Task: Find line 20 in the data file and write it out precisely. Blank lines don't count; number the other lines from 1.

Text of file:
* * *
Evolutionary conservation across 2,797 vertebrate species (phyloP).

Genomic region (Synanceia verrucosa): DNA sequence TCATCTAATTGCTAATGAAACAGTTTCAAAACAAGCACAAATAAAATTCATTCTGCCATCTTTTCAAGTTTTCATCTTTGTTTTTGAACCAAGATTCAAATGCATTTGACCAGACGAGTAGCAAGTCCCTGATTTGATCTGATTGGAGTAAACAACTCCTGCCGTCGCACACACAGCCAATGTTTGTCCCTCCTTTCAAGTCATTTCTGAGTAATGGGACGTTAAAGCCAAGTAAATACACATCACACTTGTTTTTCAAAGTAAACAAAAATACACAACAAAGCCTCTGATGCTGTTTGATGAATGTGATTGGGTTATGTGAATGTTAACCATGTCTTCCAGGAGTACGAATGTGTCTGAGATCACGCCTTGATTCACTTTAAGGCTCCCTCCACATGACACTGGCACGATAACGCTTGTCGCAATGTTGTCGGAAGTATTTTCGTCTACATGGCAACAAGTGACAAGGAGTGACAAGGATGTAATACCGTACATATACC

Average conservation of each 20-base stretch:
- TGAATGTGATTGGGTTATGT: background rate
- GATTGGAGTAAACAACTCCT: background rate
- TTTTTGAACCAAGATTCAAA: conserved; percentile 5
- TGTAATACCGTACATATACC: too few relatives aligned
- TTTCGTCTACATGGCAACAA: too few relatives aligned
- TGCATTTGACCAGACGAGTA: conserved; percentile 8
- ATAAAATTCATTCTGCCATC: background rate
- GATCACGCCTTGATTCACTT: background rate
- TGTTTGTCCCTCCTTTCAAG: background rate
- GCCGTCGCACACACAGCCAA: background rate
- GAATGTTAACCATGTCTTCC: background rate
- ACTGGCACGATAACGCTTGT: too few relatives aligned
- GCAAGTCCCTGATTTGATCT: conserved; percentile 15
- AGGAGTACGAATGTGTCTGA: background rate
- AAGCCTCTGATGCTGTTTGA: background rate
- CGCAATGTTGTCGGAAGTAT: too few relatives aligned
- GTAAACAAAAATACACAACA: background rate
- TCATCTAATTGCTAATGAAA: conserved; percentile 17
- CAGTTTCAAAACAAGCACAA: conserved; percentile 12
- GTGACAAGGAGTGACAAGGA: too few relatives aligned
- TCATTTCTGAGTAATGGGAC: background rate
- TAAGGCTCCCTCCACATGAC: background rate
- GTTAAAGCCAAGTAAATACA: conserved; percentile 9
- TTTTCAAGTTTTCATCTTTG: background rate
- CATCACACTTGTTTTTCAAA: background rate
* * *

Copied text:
- GTAAACAAAAATACACAACA: background rate